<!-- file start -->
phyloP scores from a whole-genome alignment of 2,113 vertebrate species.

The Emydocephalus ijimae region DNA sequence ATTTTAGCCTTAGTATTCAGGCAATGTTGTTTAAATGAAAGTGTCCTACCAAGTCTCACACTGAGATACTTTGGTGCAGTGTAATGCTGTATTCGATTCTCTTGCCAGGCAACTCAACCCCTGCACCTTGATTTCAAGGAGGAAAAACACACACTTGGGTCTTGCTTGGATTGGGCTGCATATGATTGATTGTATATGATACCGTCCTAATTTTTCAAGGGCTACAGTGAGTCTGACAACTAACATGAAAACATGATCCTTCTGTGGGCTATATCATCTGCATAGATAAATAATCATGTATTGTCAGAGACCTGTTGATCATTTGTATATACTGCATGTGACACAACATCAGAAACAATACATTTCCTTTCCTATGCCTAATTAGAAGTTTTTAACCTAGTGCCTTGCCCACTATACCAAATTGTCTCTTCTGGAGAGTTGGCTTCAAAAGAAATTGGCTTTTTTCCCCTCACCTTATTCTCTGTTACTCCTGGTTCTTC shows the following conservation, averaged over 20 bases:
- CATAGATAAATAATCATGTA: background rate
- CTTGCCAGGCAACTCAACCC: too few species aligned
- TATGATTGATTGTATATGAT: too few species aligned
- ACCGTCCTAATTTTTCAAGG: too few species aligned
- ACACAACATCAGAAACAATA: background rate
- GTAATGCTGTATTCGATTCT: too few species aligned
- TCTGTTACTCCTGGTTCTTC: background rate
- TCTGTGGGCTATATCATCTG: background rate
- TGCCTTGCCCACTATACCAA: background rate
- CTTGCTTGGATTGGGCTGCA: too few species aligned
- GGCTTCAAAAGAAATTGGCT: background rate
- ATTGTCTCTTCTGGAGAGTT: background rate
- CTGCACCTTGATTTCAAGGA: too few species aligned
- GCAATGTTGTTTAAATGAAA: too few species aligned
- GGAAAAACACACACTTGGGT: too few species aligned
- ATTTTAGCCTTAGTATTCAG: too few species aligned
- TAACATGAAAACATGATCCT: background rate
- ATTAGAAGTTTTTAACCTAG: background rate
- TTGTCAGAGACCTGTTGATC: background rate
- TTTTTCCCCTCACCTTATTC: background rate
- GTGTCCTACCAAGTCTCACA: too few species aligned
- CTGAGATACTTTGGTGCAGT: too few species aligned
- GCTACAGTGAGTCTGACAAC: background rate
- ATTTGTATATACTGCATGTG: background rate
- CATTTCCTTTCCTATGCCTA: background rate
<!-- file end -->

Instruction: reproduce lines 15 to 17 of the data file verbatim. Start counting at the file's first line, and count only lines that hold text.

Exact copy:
- CTGCACCTTGATTTCAAGGA: too few species aligned
- GCAATGTTGTTTAAATGAAA: too few species aligned
- GGAAAAACACACACTTGGGT: too few species aligned